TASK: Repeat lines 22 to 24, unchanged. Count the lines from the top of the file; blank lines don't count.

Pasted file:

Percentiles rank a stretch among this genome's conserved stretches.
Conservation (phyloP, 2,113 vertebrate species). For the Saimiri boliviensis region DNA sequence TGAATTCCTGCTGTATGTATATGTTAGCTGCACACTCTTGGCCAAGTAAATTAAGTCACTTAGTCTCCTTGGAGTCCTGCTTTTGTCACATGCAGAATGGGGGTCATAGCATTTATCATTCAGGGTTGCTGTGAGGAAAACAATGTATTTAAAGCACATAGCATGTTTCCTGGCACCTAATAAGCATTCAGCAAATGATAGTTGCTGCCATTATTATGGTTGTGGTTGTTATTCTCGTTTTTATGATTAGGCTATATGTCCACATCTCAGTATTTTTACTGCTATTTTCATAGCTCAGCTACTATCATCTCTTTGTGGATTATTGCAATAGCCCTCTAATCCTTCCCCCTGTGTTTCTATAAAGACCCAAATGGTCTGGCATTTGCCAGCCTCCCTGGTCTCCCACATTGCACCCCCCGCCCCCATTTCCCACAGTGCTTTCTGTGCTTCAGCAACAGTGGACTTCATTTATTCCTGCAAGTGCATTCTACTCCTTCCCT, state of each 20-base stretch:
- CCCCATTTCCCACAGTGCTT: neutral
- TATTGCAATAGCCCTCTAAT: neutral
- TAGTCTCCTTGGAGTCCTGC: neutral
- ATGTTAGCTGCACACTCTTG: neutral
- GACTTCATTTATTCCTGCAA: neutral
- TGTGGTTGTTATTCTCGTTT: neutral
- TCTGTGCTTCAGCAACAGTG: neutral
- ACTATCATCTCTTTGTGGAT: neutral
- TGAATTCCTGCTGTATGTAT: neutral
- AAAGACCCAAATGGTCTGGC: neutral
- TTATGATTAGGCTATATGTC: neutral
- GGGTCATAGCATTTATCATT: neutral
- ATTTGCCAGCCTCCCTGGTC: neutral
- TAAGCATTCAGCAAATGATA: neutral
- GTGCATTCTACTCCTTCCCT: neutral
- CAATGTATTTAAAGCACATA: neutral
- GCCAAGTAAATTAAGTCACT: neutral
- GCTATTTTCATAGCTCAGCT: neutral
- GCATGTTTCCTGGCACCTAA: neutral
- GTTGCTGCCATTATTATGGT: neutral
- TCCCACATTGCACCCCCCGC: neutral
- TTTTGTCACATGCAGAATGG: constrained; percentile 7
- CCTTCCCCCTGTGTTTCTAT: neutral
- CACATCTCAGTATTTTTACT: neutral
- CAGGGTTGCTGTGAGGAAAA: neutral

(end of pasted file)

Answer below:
- GTTGCTGCCATTATTATGGT: neutral
- TCCCACATTGCACCCCCCGC: neutral
- TTTTGTCACATGCAGAATGG: constrained; percentile 7